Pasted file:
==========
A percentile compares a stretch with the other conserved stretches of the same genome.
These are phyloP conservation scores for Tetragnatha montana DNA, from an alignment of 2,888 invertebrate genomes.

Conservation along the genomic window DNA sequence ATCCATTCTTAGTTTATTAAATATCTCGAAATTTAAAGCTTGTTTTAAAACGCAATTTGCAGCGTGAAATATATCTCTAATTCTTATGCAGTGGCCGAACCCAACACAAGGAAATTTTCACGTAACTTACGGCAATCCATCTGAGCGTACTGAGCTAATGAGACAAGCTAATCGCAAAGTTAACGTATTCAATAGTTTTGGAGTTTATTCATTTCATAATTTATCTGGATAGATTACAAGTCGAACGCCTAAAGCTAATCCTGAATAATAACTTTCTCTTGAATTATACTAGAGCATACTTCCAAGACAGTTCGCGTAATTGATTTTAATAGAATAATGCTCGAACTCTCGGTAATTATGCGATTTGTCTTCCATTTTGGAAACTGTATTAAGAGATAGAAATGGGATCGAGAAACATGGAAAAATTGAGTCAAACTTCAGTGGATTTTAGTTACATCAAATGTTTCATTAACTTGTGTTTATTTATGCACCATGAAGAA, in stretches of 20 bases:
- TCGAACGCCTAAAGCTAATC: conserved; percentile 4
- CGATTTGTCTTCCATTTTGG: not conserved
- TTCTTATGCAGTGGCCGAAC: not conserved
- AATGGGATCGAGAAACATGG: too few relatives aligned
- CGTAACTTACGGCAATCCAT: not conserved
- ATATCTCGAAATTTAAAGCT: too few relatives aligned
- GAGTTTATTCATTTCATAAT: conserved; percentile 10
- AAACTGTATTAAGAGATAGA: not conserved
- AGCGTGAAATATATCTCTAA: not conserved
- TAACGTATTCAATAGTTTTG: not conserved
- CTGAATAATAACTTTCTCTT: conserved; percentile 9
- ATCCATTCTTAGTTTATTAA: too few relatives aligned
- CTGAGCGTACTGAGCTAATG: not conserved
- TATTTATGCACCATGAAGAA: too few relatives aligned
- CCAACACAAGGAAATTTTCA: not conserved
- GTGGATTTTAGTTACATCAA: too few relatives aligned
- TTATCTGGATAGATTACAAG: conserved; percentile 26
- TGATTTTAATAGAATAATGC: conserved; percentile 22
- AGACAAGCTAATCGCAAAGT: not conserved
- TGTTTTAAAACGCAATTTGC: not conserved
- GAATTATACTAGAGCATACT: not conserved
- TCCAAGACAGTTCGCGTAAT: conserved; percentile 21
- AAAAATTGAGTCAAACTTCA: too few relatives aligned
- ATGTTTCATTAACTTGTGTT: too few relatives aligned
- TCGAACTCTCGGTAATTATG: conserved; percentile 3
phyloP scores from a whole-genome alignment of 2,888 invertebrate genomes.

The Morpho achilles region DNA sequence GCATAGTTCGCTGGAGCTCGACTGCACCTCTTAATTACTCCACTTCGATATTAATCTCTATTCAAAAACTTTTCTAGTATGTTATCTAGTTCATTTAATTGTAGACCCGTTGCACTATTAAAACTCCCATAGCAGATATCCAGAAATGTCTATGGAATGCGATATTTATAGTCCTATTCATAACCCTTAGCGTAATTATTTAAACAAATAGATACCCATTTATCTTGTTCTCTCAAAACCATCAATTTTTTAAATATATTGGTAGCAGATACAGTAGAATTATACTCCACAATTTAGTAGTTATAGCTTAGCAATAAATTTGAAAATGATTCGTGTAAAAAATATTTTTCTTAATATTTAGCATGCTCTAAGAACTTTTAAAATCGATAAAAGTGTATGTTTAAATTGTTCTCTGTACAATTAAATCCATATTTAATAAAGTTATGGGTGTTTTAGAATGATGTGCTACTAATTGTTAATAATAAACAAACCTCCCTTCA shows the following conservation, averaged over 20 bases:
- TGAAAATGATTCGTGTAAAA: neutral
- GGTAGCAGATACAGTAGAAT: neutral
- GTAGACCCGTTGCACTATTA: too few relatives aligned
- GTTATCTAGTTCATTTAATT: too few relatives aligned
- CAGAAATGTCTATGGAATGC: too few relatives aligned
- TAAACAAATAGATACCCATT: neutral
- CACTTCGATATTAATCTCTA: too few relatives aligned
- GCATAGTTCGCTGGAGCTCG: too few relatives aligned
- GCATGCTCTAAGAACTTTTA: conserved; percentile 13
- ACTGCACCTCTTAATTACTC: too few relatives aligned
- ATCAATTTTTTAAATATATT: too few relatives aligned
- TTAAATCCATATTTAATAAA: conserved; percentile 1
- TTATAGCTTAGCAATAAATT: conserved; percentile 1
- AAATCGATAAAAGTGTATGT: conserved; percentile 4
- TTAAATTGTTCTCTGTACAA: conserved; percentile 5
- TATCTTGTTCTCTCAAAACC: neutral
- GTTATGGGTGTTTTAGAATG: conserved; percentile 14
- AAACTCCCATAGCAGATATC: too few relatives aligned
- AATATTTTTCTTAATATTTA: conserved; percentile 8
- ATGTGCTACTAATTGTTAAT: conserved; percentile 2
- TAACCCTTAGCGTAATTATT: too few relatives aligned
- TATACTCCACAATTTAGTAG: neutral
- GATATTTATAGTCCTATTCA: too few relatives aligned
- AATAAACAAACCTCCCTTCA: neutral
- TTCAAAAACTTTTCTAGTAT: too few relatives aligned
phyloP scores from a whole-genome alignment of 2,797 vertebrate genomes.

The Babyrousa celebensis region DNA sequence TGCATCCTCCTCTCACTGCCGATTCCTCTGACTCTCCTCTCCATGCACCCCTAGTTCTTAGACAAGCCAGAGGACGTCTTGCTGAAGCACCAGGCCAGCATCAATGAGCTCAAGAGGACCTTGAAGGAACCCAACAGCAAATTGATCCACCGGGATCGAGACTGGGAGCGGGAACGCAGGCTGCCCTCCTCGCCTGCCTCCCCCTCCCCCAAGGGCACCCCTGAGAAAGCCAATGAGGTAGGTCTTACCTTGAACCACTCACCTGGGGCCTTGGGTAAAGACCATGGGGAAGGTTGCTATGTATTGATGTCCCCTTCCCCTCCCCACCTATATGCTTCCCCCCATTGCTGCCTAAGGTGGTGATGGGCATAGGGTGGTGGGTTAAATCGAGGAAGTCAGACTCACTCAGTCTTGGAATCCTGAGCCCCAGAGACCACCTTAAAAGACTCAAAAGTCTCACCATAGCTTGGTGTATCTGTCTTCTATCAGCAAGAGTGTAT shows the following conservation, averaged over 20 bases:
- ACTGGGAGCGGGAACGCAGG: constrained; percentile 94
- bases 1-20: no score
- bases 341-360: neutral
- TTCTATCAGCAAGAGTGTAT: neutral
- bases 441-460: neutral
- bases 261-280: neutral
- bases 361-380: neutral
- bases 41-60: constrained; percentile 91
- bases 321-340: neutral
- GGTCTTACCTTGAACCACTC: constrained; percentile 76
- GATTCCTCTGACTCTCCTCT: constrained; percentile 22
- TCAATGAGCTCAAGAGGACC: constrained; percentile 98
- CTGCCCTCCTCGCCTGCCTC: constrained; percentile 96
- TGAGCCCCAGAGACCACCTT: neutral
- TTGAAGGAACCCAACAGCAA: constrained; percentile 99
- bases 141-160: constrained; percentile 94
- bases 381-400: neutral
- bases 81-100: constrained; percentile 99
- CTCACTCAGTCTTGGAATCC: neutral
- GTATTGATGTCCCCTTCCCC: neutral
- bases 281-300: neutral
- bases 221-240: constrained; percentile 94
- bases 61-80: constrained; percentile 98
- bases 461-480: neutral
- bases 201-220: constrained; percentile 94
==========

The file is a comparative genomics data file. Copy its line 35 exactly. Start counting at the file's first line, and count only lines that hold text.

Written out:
- CAGAAATGTCTATGGAATGC: too few relatives aligned